This time of year the crop can be found at the end of each row, settled in large wooden crates that are sometimes piled perilously high, awaiting pickup for a ride to town on the railroad.

Besides their captivating curves, abundance of nutrition and tenacious nature, pears are of course simply delicious. Much like apples, pears can be prepared slightly firm, or can be cooked all the way down to a puree.

Pears are great for sweet and savory applications. They are as delicious roasted with chicken or pork as they are poached with wine, baked with dried fruit or slipped into a custardy pudding. They pair well with the ancient flavors of the Spice Road: almonds, pistachios, cinnamon, cloves, allspice and vanilla, and are equally palatable with tangy, smooth, salty cheeses.

Here are several of my favorite pear recipes. I especially love French pear tarts, pear frangipane and pear sorbet. But these recipes are a little more practical, versatile, adaptive and easy for just about any meal. Once you learn a method, such as roasting or poaching, you can develop a pear obsession of your own. With a little practice, the perfect frangipane will be just a pear away.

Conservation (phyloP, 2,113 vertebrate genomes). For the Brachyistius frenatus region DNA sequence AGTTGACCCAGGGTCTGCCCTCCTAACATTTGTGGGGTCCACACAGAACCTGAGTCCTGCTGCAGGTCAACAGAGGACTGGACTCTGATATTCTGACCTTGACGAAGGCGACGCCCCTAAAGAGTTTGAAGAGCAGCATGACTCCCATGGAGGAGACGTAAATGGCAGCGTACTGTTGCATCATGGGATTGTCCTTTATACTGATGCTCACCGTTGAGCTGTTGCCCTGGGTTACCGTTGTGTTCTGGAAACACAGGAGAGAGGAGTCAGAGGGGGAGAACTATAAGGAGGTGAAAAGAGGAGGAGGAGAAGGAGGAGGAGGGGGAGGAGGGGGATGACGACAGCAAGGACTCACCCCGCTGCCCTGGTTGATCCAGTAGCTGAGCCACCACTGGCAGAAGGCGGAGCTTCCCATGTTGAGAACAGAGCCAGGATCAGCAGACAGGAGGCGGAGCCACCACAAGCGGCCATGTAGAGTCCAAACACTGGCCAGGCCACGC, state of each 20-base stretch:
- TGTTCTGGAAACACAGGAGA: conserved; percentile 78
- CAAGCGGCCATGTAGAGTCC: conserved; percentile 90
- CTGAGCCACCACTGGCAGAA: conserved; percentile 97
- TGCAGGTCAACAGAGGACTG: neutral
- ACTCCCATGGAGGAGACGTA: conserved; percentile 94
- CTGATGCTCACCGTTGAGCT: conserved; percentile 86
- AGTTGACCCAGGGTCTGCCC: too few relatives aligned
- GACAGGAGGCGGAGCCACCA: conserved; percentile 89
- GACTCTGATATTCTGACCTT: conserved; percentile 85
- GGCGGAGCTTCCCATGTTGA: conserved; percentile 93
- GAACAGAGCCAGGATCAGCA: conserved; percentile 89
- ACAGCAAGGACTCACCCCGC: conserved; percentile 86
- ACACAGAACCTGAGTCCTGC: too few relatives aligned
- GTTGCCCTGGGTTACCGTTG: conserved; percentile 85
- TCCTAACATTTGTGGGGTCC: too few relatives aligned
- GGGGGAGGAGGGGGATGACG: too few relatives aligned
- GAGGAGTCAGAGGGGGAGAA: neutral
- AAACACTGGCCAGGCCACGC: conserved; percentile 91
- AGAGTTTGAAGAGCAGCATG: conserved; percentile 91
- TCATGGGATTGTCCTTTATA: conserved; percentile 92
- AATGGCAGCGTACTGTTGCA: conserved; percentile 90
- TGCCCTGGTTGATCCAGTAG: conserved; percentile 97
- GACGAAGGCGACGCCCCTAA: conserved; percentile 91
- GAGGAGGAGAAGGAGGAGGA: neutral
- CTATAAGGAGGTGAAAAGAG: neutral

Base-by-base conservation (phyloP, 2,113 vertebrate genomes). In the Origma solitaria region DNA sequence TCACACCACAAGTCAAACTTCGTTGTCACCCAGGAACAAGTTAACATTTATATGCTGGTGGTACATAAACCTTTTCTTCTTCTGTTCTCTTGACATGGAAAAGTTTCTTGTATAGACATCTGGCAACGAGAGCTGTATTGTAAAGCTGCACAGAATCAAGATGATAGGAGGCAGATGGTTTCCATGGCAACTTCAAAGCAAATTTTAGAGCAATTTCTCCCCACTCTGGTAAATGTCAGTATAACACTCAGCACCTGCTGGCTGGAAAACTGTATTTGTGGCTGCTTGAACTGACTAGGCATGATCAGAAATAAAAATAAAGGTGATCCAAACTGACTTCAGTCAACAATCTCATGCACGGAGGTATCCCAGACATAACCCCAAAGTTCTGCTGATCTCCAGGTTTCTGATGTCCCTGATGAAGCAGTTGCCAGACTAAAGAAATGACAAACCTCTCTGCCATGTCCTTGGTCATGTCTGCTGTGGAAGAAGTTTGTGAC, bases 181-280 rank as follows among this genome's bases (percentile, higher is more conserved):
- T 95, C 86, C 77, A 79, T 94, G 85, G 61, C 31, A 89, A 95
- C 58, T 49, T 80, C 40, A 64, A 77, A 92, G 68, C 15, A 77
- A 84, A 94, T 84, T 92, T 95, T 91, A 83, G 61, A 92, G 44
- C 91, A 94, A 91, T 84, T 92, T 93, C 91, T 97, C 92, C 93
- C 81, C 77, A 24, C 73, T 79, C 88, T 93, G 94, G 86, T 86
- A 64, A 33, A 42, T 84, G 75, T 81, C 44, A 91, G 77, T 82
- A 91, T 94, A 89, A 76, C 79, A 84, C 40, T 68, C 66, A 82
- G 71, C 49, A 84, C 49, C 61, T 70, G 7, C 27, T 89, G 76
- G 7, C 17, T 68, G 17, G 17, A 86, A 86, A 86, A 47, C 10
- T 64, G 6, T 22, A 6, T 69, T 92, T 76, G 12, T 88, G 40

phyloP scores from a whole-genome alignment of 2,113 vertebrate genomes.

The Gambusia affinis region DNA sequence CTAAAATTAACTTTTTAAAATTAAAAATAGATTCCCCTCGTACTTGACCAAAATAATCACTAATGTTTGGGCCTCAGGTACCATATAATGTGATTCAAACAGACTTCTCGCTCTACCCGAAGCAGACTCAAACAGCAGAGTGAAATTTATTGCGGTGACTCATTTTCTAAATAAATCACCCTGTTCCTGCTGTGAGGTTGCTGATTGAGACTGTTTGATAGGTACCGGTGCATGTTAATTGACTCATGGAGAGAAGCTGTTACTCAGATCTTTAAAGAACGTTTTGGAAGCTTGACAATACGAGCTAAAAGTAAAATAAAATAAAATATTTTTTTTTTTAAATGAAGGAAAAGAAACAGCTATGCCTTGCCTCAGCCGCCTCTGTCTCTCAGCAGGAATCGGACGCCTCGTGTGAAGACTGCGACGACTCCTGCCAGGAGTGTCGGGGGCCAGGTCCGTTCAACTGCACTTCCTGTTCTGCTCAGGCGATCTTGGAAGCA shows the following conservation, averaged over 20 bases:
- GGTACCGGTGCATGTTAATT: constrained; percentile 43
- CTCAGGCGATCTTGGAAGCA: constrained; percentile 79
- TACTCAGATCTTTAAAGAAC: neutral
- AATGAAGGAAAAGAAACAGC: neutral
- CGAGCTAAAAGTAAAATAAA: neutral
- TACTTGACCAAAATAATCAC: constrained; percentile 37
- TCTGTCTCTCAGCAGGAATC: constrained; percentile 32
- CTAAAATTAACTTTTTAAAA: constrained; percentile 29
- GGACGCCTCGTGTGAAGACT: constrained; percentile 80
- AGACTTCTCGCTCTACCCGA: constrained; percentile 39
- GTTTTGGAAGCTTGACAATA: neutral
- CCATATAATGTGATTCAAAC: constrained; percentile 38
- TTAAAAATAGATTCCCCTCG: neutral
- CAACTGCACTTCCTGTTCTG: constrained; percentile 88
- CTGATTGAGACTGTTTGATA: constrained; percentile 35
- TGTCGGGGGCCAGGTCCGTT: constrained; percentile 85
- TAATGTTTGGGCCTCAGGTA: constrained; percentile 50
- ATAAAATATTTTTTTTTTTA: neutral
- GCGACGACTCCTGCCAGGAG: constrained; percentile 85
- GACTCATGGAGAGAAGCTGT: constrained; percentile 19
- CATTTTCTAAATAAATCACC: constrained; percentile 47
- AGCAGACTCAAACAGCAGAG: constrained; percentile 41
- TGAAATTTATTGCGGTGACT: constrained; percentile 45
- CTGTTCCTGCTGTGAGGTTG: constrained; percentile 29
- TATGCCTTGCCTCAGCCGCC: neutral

I embarrassingly cut myself pretty good while slicing pears the other morning. By evening I decided a cocktail was the remedy, and I found this recipe in one of my favorite cookbooks. I had to share!

Pear Side Car

By Master Mixologist Ryan Magarian, from Kathy Casey's "Northwest Table"

1/8 orange, separated

Superfine sugar in a shallow bowl


1 1/2 ounces vodka

1/2 ounce pear brandy

3/4 ounce simple syrup

3/4 ounce fresh lemon juice

Pinch of ground cloves

Paper-thin slices of pear for garnish

Rim a cocktail glass by first wiping the edge all around with the orange. Then dip the rim into the superfine sugar.

Squeeze and drop the citrus wedge into a cocktail shaker. Fill the shaker with ice. Measure in the vodka, brandy, simple syrup and lemon juice. Cap the shaker and shake vigorously at least 10 times.

Strain into the glass and dust the surface of the drink very lightly with clove. Garnish with a pear slice.